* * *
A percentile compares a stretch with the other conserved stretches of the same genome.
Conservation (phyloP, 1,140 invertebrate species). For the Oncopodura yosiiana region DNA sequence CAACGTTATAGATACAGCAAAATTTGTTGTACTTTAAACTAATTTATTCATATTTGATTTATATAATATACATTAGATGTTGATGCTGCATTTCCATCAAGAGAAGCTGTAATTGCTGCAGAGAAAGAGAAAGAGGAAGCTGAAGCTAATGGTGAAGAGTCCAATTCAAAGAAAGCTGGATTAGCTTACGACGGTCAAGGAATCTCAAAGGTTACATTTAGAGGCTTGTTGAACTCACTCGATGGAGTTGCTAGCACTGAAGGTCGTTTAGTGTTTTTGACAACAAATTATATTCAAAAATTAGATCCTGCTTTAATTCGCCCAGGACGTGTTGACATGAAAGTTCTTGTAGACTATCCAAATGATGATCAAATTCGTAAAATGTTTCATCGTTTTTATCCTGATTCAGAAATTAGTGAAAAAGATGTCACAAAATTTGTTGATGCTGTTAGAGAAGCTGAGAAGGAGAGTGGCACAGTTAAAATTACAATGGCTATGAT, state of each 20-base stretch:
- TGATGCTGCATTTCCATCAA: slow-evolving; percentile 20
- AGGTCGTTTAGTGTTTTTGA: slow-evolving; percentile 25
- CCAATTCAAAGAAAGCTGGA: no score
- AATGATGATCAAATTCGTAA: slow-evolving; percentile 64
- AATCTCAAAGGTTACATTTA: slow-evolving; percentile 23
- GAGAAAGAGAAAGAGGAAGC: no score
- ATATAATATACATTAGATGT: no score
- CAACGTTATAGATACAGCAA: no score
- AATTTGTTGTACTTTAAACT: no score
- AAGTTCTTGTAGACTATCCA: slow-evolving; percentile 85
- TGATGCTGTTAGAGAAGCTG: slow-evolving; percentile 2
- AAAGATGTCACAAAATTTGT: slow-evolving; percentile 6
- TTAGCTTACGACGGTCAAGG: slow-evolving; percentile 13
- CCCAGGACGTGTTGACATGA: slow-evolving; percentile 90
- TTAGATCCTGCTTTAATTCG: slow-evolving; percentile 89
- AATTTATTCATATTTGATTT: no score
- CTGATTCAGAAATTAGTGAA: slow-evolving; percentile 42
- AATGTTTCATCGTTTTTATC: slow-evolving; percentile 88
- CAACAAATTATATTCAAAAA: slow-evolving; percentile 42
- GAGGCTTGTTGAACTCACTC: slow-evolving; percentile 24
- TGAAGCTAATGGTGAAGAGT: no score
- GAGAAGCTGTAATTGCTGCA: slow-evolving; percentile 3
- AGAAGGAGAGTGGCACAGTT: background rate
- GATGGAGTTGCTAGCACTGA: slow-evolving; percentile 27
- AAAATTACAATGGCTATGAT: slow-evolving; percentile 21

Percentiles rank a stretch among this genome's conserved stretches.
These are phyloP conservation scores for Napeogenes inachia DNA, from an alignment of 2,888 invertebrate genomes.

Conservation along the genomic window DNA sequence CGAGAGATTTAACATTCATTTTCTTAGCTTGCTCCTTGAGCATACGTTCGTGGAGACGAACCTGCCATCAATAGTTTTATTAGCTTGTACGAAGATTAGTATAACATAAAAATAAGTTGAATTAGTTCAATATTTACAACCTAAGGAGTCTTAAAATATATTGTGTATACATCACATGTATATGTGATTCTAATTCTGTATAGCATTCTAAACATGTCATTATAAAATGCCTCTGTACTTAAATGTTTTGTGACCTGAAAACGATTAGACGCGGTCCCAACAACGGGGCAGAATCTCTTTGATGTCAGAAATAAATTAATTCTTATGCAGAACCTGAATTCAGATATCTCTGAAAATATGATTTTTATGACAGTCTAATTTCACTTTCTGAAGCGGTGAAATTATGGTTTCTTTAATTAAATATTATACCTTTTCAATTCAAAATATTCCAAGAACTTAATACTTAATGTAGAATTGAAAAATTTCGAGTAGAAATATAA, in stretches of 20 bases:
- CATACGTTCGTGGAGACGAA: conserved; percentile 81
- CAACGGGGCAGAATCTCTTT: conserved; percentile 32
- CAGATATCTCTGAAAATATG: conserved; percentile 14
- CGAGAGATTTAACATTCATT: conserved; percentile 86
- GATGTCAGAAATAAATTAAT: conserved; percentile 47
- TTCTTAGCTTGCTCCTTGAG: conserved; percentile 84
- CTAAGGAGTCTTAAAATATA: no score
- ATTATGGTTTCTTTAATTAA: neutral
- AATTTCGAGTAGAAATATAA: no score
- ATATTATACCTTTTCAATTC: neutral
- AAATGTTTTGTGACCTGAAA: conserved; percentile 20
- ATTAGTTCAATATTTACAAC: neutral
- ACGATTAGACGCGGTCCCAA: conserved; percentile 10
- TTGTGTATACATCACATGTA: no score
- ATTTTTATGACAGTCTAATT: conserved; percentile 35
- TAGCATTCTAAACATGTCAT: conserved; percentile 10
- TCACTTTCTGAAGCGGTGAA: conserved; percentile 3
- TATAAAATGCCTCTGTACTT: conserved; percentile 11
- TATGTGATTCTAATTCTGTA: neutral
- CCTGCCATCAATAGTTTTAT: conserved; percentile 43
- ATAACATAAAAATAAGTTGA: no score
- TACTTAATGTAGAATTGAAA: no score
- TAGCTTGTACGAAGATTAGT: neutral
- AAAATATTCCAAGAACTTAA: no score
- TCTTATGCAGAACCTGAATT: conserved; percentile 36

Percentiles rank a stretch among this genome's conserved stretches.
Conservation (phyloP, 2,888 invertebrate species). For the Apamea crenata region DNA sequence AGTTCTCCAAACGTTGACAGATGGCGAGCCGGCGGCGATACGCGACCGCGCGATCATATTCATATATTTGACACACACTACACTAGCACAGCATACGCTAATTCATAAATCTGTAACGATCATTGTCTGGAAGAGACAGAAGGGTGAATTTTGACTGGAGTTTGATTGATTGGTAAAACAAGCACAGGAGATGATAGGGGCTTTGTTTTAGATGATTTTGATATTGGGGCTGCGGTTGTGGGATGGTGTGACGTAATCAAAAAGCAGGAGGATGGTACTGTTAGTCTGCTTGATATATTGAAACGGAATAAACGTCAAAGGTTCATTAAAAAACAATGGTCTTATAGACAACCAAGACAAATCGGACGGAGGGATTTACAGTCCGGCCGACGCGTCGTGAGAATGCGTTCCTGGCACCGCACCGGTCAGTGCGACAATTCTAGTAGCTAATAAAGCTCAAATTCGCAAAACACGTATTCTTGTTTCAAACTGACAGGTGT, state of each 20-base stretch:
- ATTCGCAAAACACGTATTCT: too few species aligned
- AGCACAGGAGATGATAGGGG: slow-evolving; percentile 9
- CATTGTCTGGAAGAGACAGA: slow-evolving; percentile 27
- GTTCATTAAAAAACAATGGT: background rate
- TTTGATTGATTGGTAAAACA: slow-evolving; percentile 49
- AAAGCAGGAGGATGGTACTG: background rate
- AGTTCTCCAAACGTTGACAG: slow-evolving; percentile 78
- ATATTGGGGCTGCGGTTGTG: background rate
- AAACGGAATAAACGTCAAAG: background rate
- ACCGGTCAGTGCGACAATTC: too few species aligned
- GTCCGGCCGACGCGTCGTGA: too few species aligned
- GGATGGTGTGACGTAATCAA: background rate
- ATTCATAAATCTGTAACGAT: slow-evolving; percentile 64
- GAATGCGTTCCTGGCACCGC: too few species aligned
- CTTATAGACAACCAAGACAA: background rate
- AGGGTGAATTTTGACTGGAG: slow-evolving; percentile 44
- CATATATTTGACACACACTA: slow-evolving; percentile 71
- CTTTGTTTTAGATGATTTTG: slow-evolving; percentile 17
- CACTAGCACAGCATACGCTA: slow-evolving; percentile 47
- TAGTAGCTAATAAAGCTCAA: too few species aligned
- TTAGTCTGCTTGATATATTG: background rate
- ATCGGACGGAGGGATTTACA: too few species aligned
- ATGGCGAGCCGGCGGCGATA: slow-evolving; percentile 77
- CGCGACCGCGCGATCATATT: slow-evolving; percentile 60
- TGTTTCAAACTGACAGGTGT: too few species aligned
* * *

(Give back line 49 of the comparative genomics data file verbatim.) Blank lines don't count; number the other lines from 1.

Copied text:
- TATGTGATTCTAATTCTGTA: neutral